Piano Keyboard Lessons
A good curriculum of piano keyboard lessons should always have a memorising element. If we don’t bother to memorise, we stay ‘slave to the dots’ (or anxious when there aren’t any) when we should be enjoying the full flight of our artistic imaginations.
The Musicarta Pyramids Variations series of keyboard creativity lessons has been released as an e-book digital download/data-CD. Click through to the Pyramids Variations home page
to learn more, or jump right in and . . .
These pared-down web pages have been left on the site to show you how the Pyramids Variations will give your repertoire and keyboard know-how a massive boost – explore them using the series navigation in the right hand column. Enjoy!
In Greek mythology, the nine Muses - the maidens who inspire artists to great creation - were the daughters of Zeus and Mnemosyne - memory. So "Memory is the mother of the muses," and true artists apply memory skills methodically to their craft. Use the techniques in this module to make a habit of memorising your pieces, and stay ahead of the pack!
Piano Keyboard Lessons - Memorising is one of the modules of The Pyramids Variations, a series of free online piano lessons form Musicarta.com. To understand and profit from it, you need to have started studying the series. Please visit the
Pyramids Variations home page
for an introduction to the series, or go to the
Musicarta.com home page
for other free piano keyboard lessons.<
Memorising the Pyramids Variations
Studying the Pyramids Variations piano keyboard lessons helps pianists and keyboard players learn how to improvise. Knowing the underlying chord sequence by heart makes improvising a lot easier – worrying about what chord comes next distracts you from the business of making music. You will also play without delays and enjoy yourself a lot more if you are sure of the chord sequence.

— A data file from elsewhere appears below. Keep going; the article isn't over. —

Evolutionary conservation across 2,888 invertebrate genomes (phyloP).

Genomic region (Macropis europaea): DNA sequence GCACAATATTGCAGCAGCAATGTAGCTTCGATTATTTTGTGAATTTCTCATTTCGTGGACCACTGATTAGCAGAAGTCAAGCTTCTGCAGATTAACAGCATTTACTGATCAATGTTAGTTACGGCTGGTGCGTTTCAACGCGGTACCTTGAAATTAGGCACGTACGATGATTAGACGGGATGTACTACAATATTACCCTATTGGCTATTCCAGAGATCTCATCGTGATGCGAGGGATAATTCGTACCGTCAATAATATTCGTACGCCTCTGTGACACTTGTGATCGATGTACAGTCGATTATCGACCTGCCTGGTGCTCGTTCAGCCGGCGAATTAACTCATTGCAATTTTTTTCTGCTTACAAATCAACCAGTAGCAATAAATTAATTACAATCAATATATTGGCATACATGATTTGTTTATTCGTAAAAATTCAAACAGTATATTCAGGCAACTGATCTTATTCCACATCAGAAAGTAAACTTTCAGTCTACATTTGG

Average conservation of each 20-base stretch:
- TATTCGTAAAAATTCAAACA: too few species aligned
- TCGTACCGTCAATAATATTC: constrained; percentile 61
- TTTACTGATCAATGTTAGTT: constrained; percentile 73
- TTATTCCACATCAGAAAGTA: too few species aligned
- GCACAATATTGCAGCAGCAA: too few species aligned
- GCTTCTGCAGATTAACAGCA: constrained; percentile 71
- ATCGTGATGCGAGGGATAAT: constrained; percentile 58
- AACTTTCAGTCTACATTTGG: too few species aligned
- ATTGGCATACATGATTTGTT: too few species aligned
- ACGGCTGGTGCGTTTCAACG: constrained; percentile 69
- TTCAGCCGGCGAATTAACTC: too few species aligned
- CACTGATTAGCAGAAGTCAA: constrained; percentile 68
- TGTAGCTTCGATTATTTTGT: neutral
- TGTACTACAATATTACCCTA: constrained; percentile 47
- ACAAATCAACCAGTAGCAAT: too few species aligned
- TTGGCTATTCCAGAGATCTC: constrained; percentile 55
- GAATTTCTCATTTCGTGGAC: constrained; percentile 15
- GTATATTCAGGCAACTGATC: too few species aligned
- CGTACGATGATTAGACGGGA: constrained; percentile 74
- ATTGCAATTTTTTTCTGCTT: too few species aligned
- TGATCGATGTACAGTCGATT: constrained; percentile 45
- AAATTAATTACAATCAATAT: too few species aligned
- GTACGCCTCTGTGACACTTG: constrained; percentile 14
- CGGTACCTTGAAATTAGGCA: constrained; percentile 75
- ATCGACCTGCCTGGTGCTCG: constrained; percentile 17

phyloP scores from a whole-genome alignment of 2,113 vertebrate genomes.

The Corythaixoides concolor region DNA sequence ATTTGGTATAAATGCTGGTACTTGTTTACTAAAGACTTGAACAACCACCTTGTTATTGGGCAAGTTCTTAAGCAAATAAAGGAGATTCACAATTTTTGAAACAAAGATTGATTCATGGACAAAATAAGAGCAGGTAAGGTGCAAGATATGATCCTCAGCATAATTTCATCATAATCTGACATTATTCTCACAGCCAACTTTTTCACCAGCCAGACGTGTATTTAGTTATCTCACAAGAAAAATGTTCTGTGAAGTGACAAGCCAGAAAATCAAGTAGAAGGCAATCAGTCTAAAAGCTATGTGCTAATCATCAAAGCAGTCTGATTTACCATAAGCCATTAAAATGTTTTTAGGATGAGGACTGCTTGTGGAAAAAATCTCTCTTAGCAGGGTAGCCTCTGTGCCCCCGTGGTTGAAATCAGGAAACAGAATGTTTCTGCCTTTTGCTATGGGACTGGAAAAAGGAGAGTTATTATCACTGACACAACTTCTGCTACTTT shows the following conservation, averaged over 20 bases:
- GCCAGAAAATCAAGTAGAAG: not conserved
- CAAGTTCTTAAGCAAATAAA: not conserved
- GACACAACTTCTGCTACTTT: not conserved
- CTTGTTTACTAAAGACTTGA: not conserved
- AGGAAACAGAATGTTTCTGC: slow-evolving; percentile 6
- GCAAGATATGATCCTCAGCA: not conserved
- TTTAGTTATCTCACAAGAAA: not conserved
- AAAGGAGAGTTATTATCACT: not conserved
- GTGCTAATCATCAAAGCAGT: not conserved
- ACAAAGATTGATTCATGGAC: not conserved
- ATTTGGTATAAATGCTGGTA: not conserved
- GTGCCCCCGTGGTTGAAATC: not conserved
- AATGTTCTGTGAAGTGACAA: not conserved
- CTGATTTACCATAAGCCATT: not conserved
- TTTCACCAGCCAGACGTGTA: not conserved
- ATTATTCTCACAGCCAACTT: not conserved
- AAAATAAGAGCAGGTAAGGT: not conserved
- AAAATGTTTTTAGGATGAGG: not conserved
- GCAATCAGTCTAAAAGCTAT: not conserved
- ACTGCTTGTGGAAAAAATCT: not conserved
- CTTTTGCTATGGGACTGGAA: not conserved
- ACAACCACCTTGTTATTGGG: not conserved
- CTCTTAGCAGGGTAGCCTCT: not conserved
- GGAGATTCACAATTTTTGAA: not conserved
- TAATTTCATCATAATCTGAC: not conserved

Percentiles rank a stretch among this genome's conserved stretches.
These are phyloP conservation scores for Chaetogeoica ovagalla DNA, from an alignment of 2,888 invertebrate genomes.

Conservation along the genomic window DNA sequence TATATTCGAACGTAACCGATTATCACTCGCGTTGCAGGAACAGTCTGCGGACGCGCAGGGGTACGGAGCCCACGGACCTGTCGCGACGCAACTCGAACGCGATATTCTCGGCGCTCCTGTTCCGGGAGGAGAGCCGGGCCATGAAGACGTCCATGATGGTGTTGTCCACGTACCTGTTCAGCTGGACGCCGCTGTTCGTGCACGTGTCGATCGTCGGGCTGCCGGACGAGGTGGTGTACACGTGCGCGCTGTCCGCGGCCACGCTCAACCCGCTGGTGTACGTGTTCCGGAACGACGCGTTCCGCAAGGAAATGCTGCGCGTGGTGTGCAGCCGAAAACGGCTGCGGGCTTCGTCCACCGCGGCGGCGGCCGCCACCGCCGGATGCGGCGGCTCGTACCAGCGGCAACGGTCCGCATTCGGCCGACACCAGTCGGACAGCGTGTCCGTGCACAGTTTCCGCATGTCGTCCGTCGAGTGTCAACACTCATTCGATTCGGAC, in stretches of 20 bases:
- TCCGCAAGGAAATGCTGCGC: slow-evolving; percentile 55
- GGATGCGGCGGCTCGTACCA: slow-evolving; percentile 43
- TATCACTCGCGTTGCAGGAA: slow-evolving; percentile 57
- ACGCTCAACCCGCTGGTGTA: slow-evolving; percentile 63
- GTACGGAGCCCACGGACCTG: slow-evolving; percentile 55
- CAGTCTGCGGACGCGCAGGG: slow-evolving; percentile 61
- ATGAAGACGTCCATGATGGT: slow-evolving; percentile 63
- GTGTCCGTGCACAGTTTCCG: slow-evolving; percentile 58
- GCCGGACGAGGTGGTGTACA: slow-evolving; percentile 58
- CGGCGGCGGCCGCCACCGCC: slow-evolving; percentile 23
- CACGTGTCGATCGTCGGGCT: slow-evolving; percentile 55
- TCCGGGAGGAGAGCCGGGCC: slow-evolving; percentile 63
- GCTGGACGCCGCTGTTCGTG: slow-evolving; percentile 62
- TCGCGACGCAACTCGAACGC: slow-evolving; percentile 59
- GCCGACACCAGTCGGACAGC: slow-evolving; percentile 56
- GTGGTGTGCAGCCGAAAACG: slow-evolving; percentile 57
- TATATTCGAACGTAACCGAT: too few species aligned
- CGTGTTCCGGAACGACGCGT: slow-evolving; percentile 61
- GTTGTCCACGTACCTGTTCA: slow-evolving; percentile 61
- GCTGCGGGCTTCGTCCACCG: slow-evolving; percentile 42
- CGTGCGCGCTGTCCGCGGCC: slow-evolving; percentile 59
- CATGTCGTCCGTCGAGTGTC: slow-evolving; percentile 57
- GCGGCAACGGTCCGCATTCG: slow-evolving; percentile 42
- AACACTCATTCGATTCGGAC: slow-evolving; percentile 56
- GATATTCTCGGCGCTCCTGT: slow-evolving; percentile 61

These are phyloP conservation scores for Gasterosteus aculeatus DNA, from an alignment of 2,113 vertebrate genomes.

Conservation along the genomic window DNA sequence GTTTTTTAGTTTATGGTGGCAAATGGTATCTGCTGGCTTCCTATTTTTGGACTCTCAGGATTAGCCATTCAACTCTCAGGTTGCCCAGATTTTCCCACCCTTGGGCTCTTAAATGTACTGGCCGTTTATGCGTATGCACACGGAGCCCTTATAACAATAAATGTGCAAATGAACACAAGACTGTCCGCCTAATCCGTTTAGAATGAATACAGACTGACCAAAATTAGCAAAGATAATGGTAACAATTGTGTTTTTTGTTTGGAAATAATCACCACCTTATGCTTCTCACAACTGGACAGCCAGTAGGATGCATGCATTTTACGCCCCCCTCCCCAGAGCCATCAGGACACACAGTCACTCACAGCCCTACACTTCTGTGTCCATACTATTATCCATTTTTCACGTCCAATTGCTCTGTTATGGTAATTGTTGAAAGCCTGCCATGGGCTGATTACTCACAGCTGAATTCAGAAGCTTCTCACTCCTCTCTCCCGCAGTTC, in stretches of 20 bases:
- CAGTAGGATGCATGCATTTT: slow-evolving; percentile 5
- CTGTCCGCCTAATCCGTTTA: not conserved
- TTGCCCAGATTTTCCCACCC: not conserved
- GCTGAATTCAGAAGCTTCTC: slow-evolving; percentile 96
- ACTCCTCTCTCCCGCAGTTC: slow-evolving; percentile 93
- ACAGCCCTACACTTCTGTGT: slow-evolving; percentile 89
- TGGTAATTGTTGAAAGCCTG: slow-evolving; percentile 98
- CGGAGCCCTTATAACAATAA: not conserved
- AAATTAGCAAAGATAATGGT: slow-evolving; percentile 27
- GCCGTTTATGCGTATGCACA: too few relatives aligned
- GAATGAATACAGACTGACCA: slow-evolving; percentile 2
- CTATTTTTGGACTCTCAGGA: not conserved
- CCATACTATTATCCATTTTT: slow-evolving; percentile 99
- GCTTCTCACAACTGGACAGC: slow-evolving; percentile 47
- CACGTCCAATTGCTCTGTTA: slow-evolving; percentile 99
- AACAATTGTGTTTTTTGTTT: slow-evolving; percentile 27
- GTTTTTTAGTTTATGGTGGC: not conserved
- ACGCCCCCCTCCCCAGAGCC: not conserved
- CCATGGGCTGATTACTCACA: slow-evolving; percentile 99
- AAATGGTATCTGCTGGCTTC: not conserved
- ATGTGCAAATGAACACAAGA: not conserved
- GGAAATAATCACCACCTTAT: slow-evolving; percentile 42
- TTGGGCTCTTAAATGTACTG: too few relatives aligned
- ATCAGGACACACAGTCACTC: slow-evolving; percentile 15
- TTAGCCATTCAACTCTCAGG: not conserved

There are four memory mini-modules on this page:
You should study them all carefully. They are all techniques you can adapt to learning any piece of music.
Re-visit this module whenever you need to. If you stumble or delay at the same place in a piece of music more than once or twice, your memory is probably as much to blame as your fingers!
It you’re working on your own, you have to be extra vigilant. It’s very easy to ignore your own delays. Use a metronome if you have one – but set it at a realistic speed for what you’re trying to do. MM = 56 gives a slow "ONE-and-a TWO-and-a" speed to start at.
A note: Practice efficiently. Just playing through a piece isn't the same as learning it. You have to make a special kind of effort to learn a piece. If you always trip yourself up in the same place, study just that part to find out what it is that you aren’t sure of. Don’t go back to the beginning and take a run at it – music isn’t like the long jump or a pole vault!
All the chords used in the build-up to the Concert Performance are Basic Music-making Position chords with the root (the name-note) at the bottom. (Technically, they are 'triads in root position'.) So if you learn the bass line – the line the roots of the chords make – you learn the chord sequence as well.
This one-line study squeezes all 16 bars of Pyramids into one line of music. It helps you see and rehearse the zigzag shape the roots make when you play the 16-bar chord sequence.
Play the study using just your first (pointing) fingers. Using the same finger for all the notes makes you more aware of the size and direction of the jumps.
You don’t even have to read the music – the notes you play are the notes named by the chord symbol. Here they are, shown on a keyboard:
Singing to help memorise music
When you’re learning or memorising a piece of music, it helps to sing along. You don’t have to be able to sing well – the singing just involves a different part of your brain. In the case of the Pyramids bass line, singing is another way of thinking about the overall shape.